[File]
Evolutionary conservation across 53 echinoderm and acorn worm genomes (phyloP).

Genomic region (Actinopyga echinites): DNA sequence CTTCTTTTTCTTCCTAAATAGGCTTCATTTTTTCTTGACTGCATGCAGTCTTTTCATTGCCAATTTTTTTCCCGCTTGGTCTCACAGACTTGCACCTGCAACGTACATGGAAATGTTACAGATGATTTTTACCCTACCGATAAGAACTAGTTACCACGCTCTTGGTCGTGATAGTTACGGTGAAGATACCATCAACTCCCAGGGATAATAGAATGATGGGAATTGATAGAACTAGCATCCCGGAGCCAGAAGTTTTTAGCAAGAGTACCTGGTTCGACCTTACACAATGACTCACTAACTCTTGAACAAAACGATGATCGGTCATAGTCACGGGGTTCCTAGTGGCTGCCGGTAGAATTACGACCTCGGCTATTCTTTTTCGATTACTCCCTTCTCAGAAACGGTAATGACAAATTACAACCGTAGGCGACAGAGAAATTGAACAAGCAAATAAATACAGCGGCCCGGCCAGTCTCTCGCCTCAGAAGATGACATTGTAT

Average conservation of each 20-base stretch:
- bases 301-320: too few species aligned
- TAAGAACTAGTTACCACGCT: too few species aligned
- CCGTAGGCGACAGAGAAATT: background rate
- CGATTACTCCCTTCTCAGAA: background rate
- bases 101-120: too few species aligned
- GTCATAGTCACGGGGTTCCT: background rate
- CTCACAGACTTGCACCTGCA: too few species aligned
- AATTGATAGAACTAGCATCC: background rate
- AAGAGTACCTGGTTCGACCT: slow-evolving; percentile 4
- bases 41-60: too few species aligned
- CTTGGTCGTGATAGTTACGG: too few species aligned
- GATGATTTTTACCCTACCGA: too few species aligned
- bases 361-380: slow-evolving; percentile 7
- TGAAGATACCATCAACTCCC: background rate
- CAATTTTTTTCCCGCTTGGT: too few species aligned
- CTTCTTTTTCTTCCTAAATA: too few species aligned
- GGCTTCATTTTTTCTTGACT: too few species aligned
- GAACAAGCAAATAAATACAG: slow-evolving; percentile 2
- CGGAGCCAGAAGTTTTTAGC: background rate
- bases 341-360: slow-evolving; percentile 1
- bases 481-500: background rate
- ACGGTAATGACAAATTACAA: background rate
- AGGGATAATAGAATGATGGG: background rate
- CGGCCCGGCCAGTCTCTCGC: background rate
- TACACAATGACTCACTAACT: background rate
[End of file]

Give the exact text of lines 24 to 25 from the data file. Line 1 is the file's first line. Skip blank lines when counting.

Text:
- bases 481-500: background rate
- ACGGTAATGACAAATTACAA: background rate